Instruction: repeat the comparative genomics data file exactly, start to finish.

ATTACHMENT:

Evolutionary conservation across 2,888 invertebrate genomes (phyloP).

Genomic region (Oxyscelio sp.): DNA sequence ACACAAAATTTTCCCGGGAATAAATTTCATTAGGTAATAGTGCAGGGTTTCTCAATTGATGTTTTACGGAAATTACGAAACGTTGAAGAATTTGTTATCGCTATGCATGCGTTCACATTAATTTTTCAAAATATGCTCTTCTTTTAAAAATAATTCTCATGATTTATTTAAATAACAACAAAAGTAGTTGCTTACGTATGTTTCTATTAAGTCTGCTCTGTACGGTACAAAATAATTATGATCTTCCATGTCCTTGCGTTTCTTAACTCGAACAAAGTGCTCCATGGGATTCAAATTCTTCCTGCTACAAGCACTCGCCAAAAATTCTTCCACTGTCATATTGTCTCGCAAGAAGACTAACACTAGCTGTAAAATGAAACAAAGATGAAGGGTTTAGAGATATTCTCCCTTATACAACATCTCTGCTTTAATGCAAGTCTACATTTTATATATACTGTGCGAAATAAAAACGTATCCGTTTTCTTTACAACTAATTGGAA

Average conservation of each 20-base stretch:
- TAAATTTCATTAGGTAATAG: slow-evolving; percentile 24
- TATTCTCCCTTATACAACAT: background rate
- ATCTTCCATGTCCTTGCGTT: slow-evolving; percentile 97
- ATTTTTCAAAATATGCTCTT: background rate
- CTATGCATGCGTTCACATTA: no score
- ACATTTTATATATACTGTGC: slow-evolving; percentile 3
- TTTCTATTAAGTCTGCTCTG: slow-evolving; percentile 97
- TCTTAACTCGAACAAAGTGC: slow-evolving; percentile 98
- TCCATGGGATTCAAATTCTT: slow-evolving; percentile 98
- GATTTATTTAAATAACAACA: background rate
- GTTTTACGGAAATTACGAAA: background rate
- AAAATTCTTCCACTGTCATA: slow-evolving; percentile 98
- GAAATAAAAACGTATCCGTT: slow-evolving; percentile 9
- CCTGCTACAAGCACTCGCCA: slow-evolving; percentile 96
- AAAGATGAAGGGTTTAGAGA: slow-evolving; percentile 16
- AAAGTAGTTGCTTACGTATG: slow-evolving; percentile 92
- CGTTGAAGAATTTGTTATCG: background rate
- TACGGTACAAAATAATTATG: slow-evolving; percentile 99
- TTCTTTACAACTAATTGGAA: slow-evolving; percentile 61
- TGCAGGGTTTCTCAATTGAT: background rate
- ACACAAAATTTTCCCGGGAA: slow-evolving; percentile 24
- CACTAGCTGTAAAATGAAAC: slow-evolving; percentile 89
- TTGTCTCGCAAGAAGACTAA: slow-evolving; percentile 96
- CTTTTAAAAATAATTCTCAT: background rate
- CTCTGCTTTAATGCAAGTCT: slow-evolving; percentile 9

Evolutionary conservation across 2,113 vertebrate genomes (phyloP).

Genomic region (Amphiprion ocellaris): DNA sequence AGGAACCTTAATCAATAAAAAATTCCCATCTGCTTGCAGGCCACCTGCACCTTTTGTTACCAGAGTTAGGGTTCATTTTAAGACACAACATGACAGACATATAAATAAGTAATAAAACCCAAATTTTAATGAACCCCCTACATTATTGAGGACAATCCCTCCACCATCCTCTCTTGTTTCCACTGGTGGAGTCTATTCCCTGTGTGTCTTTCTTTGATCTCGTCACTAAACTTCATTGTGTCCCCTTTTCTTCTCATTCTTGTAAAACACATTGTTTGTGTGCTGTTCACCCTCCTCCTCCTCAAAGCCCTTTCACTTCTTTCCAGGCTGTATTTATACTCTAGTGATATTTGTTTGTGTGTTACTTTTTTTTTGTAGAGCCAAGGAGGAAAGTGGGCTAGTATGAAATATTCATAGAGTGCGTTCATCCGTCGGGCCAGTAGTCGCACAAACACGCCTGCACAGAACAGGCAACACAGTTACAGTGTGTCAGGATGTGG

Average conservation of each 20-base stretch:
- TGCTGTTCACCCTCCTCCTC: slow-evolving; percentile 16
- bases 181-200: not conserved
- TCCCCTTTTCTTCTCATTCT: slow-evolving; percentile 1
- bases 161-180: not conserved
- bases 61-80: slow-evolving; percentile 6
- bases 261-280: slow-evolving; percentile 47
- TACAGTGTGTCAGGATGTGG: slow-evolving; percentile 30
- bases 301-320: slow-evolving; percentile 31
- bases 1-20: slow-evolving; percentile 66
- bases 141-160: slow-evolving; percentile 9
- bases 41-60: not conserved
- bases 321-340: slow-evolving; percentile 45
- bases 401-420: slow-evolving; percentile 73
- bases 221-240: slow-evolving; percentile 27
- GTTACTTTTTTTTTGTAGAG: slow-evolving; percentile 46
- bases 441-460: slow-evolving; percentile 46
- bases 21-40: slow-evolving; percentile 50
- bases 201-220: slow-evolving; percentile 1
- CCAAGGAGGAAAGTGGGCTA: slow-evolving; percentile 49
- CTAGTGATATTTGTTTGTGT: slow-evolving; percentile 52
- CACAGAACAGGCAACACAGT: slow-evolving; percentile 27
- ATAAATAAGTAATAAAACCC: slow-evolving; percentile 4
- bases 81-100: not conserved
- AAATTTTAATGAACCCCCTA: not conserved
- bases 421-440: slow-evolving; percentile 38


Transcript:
Evolutionary conservation across 2,888 invertebrate genomes (phyloP).

Genomic region (Oxyscelio sp.): DNA sequence ACACAAAATTTTCCCGGGAATAAATTTCATTAGGTAATAGTGCAGGGTTTCTCAATTGATGTTTTACGGAAATTACGAAACGTTGAAGAATTTGTTATCGCTATGCATGCGTTCACATTAATTTTTCAAAATATGCTCTTCTTTTAAAAATAATTCTCATGATTTATTTAAATAACAACAAAAGTAGTTGCTTACGTATGTTTCTATTAAGTCTGCTCTGTACGGTACAAAATAATTATGATCTTCCATGTCCTTGCGTTTCTTAACTCGAACAAAGTGCTCCATGGGATTCAAATTCTTCCTGCTACAAGCACTCGCCAAAAATTCTTCCACTGTCATATTGTCTCGCAAGAAGACTAACACTAGCTGTAAAATGAAACAAAGATGAAGGGTTTAGAGATATTCTCCCTTATACAACATCTCTGCTTTAATGCAAGTCTACATTTTATATATACTGTGCGAAATAAAAACGTATCCGTTTTCTTTACAACTAATTGGAA

Average conservation of each 20-base stretch:
- TAAATTTCATTAGGTAATAG: slow-evolving; percentile 24
- TATTCTCCCTTATACAACAT: background rate
- ATCTTCCATGTCCTTGCGTT: slow-evolving; percentile 97
- ATTTTTCAAAATATGCTCTT: background rate
- CTATGCATGCGTTCACATTA: no score
- ACATTTTATATATACTGTGC: slow-evolving; percentile 3
- TTTCTATTAAGTCTGCTCTG: slow-evolving; percentile 97
- TCTTAACTCGAACAAAGTGC: slow-evolving; percentile 98
- TCCATGGGATTCAAATTCTT: slow-evolving; percentile 98
- GATTTATTTAAATAACAACA: background rate
- GTTTTACGGAAATTACGAAA: background rate
- AAAATTCTTCCACTGTCATA: slow-evolving; percentile 98
- GAAATAAAAACGTATCCGTT: slow-evolving; percentile 9
- CCTGCTACAAGCACTCGCCA: slow-evolving; percentile 96
- AAAGATGAAGGGTTTAGAGA: slow-evolving; percentile 16
- AAAGTAGTTGCTTACGTATG: slow-evolving; percentile 92
- CGTTGAAGAATTTGTTATCG: background rate
- TACGGTACAAAATAATTATG: slow-evolving; percentile 99
- TTCTTTACAACTAATTGGAA: slow-evolving; percentile 61
- TGCAGGGTTTCTCAATTGAT: background rate
- ACACAAAATTTTCCCGGGAA: slow-evolving; percentile 24
- CACTAGCTGTAAAATGAAAC: slow-evolving; percentile 89
- TTGTCTCGCAAGAAGACTAA: slow-evolving; percentile 96
- CTTTTAAAAATAATTCTCAT: background rate
- CTCTGCTTTAATGCAAGTCT: slow-evolving; percentile 9

Evolutionary conservation across 2,113 vertebrate genomes (phyloP).

Genomic region (Amphiprion ocellaris): DNA sequence AGGAACCTTAATCAATAAAAAATTCCCATCTGCTTGCAGGCCACCTGCACCTTTTGTTACCAGAGTTAGGGTTCATTTTAAGACACAACATGACAGACATATAAATAAGTAATAAAACCCAAATTTTAATGAACCCCCTACATTATTGAGGACAATCCCTCCACCATCCTCTCTTGTTTCCACTGGTGGAGTCTATTCCCTGTGTGTCTTTCTTTGATCTCGTCACTAAACTTCATTGTGTCCCCTTTTCTTCTCATTCTTGTAAAACACATTGTTTGTGTGCTGTTCACCCTCCTCCTCCTCAAAGCCCTTTCACTTCTTTCCAGGCTGTATTTATACTCTAGTGATATTTGTTTGTGTGTTACTTTTTTTTTGTAGAGCCAAGGAGGAAAGTGGGCTAGTATGAAATATTCATAGAGTGCGTTCATCCGTCGGGCCAGTAGTCGCACAAACACGCCTGCACAGAACAGGCAACACAGTTACAGTGTGTCAGGATGTGG

Average conservation of each 20-base stretch:
- TGCTGTTCACCCTCCTCCTC: slow-evolving; percentile 16
- bases 181-200: not conserved
- TCCCCTTTTCTTCTCATTCT: slow-evolving; percentile 1
- bases 161-180: not conserved
- bases 61-80: slow-evolving; percentile 6
- bases 261-280: slow-evolving; percentile 47
- TACAGTGTGTCAGGATGTGG: slow-evolving; percentile 30
- bases 301-320: slow-evolving; percentile 31
- bases 1-20: slow-evolving; percentile 66
- bases 141-160: slow-evolving; percentile 9
- bases 41-60: not conserved
- bases 321-340: slow-evolving; percentile 45
- bases 401-420: slow-evolving; percentile 73
- bases 221-240: slow-evolving; percentile 27
- GTTACTTTTTTTTTGTAGAG: slow-evolving; percentile 46
- bases 441-460: slow-evolving; percentile 46
- bases 21-40: slow-evolving; percentile 50
- bases 201-220: slow-evolving; percentile 1
- CCAAGGAGGAAAGTGGGCTA: slow-evolving; percentile 49
- CTAGTGATATTTGTTTGTGT: slow-evolving; percentile 52
- CACAGAACAGGCAACACAGT: slow-evolving; percentile 27
- ATAAATAAGTAATAAAACCC: slow-evolving; percentile 4
- bases 81-100: not conserved
- AAATTTTAATGAACCCCCTA: not conserved
- bases 421-440: slow-evolving; percentile 38